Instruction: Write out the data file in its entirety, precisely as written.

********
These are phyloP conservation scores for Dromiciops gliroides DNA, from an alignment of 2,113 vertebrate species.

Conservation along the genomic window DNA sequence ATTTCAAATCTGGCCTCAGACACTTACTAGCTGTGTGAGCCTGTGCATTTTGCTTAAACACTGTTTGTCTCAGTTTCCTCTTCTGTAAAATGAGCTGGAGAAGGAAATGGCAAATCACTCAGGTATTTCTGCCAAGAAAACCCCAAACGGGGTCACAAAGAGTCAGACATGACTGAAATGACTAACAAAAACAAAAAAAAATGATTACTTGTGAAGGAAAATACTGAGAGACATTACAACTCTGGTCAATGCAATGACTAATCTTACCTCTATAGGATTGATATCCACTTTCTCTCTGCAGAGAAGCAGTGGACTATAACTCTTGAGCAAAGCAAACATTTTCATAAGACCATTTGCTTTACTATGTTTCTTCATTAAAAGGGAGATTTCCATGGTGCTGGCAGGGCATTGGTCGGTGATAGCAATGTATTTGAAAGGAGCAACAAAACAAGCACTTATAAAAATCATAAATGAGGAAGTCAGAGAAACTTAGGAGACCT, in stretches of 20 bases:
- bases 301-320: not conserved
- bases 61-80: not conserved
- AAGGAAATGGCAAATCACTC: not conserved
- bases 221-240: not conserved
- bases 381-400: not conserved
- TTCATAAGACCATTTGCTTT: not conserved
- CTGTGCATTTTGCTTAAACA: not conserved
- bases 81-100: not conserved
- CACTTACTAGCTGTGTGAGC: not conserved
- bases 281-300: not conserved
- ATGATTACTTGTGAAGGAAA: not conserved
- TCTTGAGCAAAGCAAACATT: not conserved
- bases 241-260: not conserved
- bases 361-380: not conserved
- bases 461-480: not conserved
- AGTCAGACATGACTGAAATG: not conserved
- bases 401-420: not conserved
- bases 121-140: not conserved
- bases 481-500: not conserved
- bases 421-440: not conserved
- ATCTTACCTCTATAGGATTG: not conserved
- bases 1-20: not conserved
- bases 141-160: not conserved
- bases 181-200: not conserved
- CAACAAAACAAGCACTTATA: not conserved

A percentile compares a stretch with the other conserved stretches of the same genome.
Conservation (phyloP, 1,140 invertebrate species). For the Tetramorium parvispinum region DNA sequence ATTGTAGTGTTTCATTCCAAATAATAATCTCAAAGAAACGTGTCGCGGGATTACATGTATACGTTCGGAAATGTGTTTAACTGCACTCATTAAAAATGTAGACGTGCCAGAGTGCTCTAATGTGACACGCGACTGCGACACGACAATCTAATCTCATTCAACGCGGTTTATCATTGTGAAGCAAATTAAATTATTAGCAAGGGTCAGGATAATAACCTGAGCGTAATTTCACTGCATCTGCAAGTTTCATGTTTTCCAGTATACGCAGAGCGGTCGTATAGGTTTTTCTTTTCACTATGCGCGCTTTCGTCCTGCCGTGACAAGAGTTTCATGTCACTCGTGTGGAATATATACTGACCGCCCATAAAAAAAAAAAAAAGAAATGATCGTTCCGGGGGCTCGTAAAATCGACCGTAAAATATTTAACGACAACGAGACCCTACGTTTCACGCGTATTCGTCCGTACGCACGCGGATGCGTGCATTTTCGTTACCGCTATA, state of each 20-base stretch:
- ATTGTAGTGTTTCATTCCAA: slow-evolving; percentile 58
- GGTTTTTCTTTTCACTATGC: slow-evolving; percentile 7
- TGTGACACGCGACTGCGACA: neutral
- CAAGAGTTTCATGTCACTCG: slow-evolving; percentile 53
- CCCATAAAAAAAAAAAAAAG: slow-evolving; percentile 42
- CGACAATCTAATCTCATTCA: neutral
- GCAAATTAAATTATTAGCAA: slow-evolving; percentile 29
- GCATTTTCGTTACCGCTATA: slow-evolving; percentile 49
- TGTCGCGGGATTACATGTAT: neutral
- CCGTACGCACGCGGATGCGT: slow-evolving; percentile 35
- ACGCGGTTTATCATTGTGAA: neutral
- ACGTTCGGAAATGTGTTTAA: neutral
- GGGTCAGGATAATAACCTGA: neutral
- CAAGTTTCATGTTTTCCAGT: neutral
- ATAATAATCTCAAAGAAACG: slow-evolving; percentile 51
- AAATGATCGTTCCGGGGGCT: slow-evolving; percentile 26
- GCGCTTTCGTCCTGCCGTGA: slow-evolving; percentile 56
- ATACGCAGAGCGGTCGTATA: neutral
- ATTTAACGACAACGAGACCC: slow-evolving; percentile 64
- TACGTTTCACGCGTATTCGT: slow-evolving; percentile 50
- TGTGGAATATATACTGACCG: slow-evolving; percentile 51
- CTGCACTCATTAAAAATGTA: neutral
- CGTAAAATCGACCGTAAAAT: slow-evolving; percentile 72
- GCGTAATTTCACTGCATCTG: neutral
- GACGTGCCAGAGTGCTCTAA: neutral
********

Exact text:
These are phyloP conservation scores for Dromiciops gliroides DNA, from an alignment of 2,113 vertebrate species.

Conservation along the genomic window DNA sequence ATTTCAAATCTGGCCTCAGACACTTACTAGCTGTGTGAGCCTGTGCATTTTGCTTAAACACTGTTTGTCTCAGTTTCCTCTTCTGTAAAATGAGCTGGAGAAGGAAATGGCAAATCACTCAGGTATTTCTGCCAAGAAAACCCCAAACGGGGTCACAAAGAGTCAGACATGACTGAAATGACTAACAAAAACAAAAAAAAATGATTACTTGTGAAGGAAAATACTGAGAGACATTACAACTCTGGTCAATGCAATGACTAATCTTACCTCTATAGGATTGATATCCACTTTCTCTCTGCAGAGAAGCAGTGGACTATAACTCTTGAGCAAAGCAAACATTTTCATAAGACCATTTGCTTTACTATGTTTCTTCATTAAAAGGGAGATTTCCATGGTGCTGGCAGGGCATTGGTCGGTGATAGCAATGTATTTGAAAGGAGCAACAAAACAAGCACTTATAAAAATCATAAATGAGGAAGTCAGAGAAACTTAGGAGACCT, in stretches of 20 bases:
- bases 301-320: not conserved
- bases 61-80: not conserved
- AAGGAAATGGCAAATCACTC: not conserved
- bases 221-240: not conserved
- bases 381-400: not conserved
- TTCATAAGACCATTTGCTTT: not conserved
- CTGTGCATTTTGCTTAAACA: not conserved
- bases 81-100: not conserved
- CACTTACTAGCTGTGTGAGC: not conserved
- bases 281-300: not conserved
- ATGATTACTTGTGAAGGAAA: not conserved
- TCTTGAGCAAAGCAAACATT: not conserved
- bases 241-260: not conserved
- bases 361-380: not conserved
- bases 461-480: not conserved
- AGTCAGACATGACTGAAATG: not conserved
- bases 401-420: not conserved
- bases 121-140: not conserved
- bases 481-500: not conserved
- bases 421-440: not conserved
- ATCTTACCTCTATAGGATTG: not conserved
- bases 1-20: not conserved
- bases 141-160: not conserved
- bases 181-200: not conserved
- CAACAAAACAAGCACTTATA: not conserved

A percentile compares a stretch with the other conserved stretches of the same genome.
Conservation (phyloP, 1,140 invertebrate species). For the Tetramorium parvispinum region DNA sequence ATTGTAGTGTTTCATTCCAAATAATAATCTCAAAGAAACGTGTCGCGGGATTACATGTATACGTTCGGAAATGTGTTTAACTGCACTCATTAAAAATGTAGACGTGCCAGAGTGCTCTAATGTGACACGCGACTGCGACACGACAATCTAATCTCATTCAACGCGGTTTATCATTGTGAAGCAAATTAAATTATTAGCAAGGGTCAGGATAATAACCTGAGCGTAATTTCACTGCATCTGCAAGTTTCATGTTTTCCAGTATACGCAGAGCGGTCGTATAGGTTTTTCTTTTCACTATGCGCGCTTTCGTCCTGCCGTGACAAGAGTTTCATGTCACTCGTGTGGAATATATACTGACCGCCCATAAAAAAAAAAAAAAGAAATGATCGTTCCGGGGGCTCGTAAAATCGACCGTAAAATATTTAACGACAACGAGACCCTACGTTTCACGCGTATTCGTCCGTACGCACGCGGATGCGTGCATTTTCGTTACCGCTATA, state of each 20-base stretch:
- ATTGTAGTGTTTCATTCCAA: slow-evolving; percentile 58
- GGTTTTTCTTTTCACTATGC: slow-evolving; percentile 7
- TGTGACACGCGACTGCGACA: neutral
- CAAGAGTTTCATGTCACTCG: slow-evolving; percentile 53
- CCCATAAAAAAAAAAAAAAG: slow-evolving; percentile 42
- CGACAATCTAATCTCATTCA: neutral
- GCAAATTAAATTATTAGCAA: slow-evolving; percentile 29
- GCATTTTCGTTACCGCTATA: slow-evolving; percentile 49
- TGTCGCGGGATTACATGTAT: neutral
- CCGTACGCACGCGGATGCGT: slow-evolving; percentile 35
- ACGCGGTTTATCATTGTGAA: neutral
- ACGTTCGGAAATGTGTTTAA: neutral
- GGGTCAGGATAATAACCTGA: neutral
- CAAGTTTCATGTTTTCCAGT: neutral
- ATAATAATCTCAAAGAAACG: slow-evolving; percentile 51
- AAATGATCGTTCCGGGGGCT: slow-evolving; percentile 26
- GCGCTTTCGTCCTGCCGTGA: slow-evolving; percentile 56
- ATACGCAGAGCGGTCGTATA: neutral
- ATTTAACGACAACGAGACCC: slow-evolving; percentile 64
- TACGTTTCACGCGTATTCGT: slow-evolving; percentile 50
- TGTGGAATATATACTGACCG: slow-evolving; percentile 51
- CTGCACTCATTAAAAATGTA: neutral
- CGTAAAATCGACCGTAAAAT: slow-evolving; percentile 72
- GCGTAATTTCACTGCATCTG: neutral
- GACGTGCCAGAGTGCTCTAA: neutral